Nanotechnology Now







Heifer International

Wikipedia Affiliate Button


DHgate

Home > Press > Stretched Rubber Offers Simpler Method For Assembling Nanowires

Abstract:
Researchers at North Carolina State University have developed a cheap and easy method for assembling nanowires, controlling their alignment and density. The researchers hope the findings will foster additional research into a range of device applications using nanowires, from nanoelectronics to nanosensors, especially on unconventional substrates such as rubber, plastic and paper.

Stretched Rubber Offers Simpler Method For Assembling Nanowires

Raleigh, NC | Posted on February 28th, 2011

"Alignment is a critical first step for developing devices that use nanowires," says Dr. Yong Zhu, an assistant professor of mechanical and aerospace engineering at NC State and co-author of a paper describing the research. "Hopefully our simple and cost-effective method will facilitate research in this field."

Aligning nanowires is challenging because, when they are created, the user is faced with a profusion of randomly oriented nanoscale wires that are, by definition, incredibly small. For example, the nanowires are between 10 and 100 nanometers in diameter, whereas a white blood cell is approximately 10,000 nanometers in diameter. Before any practical applications can be pursued, the user must assemble the nanowires in an orderly way. Specifically, users need to align the nanowires in a common direction and define their density - meaning the number of nanowires in a given area. Controlling both alignment and density is commonly called "assembling" the nanowires.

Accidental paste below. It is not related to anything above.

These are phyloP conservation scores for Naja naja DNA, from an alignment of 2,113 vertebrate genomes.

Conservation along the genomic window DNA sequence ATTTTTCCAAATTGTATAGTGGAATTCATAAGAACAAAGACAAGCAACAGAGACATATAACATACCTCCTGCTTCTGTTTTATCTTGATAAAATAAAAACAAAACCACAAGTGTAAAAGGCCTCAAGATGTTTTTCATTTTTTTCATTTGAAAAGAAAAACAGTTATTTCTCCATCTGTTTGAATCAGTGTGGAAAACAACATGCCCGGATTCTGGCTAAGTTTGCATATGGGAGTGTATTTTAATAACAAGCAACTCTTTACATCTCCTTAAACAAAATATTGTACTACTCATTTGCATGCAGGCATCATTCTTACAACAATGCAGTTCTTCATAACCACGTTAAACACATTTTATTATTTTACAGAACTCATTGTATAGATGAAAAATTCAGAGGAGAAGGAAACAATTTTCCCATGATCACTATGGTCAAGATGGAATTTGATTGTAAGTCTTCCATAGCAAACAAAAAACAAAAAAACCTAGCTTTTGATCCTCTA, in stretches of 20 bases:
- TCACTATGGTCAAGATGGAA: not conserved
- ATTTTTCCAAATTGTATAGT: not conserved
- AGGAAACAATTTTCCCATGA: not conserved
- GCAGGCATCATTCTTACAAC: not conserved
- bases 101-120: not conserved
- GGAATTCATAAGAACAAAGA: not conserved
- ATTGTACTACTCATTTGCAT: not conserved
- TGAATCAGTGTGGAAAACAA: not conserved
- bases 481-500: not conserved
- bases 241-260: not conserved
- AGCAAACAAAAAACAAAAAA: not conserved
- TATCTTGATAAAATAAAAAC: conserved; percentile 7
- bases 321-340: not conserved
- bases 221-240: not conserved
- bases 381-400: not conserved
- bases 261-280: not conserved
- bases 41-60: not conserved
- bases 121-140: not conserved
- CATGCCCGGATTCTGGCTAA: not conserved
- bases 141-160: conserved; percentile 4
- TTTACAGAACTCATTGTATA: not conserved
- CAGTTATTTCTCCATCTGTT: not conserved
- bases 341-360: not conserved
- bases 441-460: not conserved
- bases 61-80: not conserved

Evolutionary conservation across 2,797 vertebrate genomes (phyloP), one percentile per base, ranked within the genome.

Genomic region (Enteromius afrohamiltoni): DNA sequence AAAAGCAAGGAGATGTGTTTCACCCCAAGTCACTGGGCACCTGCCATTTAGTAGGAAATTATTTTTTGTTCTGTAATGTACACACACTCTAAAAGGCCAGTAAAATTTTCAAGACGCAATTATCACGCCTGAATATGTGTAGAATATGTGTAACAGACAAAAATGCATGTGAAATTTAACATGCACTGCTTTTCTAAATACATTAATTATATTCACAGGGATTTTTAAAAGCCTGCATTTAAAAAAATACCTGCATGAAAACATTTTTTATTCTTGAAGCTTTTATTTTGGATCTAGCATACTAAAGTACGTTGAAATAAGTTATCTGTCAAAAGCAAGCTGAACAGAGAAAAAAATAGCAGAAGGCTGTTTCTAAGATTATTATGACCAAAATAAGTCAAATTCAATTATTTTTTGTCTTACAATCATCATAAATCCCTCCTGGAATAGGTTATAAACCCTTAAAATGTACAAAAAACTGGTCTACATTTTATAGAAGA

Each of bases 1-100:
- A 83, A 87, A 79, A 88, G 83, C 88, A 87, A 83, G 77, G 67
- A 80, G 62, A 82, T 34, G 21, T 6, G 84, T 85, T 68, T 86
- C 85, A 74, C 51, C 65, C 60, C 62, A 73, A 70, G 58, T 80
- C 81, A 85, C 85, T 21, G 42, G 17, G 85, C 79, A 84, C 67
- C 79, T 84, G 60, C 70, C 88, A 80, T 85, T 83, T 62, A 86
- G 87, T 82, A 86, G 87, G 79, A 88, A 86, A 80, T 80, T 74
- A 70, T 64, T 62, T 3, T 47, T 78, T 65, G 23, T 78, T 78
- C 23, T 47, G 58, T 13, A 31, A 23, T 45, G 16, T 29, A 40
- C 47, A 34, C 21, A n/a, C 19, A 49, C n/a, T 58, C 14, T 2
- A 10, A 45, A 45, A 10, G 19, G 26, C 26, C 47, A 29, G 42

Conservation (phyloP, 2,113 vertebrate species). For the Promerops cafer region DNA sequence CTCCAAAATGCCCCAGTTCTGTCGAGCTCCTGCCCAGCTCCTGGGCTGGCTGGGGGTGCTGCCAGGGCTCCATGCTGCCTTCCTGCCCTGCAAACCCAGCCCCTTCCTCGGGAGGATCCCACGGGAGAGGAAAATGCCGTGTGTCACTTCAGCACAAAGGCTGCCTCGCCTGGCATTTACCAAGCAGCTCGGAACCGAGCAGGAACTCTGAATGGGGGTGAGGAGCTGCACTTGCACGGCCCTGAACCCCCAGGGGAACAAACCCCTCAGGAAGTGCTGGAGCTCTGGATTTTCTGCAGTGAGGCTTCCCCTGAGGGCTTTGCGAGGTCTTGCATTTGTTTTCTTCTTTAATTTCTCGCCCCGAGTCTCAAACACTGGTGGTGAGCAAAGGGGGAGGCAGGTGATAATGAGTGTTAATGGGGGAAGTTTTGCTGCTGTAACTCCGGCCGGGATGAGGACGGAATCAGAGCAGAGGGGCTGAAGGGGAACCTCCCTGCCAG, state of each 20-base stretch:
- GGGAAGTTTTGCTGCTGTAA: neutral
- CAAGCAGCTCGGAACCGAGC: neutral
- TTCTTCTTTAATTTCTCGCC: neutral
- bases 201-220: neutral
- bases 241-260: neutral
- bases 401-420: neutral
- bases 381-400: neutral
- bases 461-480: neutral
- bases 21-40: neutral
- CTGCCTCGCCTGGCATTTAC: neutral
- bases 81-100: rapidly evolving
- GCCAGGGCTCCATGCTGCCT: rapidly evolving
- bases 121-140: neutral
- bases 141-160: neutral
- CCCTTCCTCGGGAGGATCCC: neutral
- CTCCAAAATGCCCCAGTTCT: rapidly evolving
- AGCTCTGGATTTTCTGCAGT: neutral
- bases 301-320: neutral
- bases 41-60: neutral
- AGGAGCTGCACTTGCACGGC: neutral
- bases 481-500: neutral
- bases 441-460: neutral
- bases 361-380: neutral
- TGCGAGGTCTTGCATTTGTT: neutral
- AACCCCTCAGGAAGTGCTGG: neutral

In the new method, Zhu's team deposited the nanowires on a stretched rubber substrate, and then released the tension on the substrate. When the nanowires settled, they aligned at a right angle to where the tension was coming from. Picture a rubber band being stretched to the east and west. If nanowires were placed on the rubber band, and the band was allowed to snap back to its original shape, the nanowires would be oriented to the north and south. The more the rubber substrate is stretched, the more aligned the nanowires will be, and the greater the nanowire density will be.

Previous research has presented a number of other methods for assembling nanowires. But the new method offers a number of distinct advantages. "Our method is cost-effective," says Feng Xu, a Ph.D. student working on this project, "because it is so simple. It can also be used for nanowires synthesized by different methods or processed in different conditions, for instance, silver nanowires synthesized in solution and silicon nanowires synthesized by the vapor-liquid-solid method, as demonstrated in our work." In addition, the new method can be used in conjunction with previous methods to achieve even better nanowire assembly.

The use of a rubber substrate in this method facilitates broad research and manufacturing sectors. For example, a key element of research into stretchable nanoelectronics involves aligning nanowires on a stretchable rubber substrate. Similarly, rubber is also the material used as "stamps" in transfer printing - a critical fabrication method used in manufacturing nanodevices on diverse substrates ranging from silicon to glass to plastic.

Zhu notes that the initial step of the method, when the nanowires are first deposited on stretched rubber, sometimes yields an inconsistent degree of nanowire alignment. The team is currently working to understand the fundamental interface mechanics -including adhesion and static friction -between nanowires and rubber substrates, which is expected to lead to a better control of the assembly process and hence a higher yield of the nanowire assembly.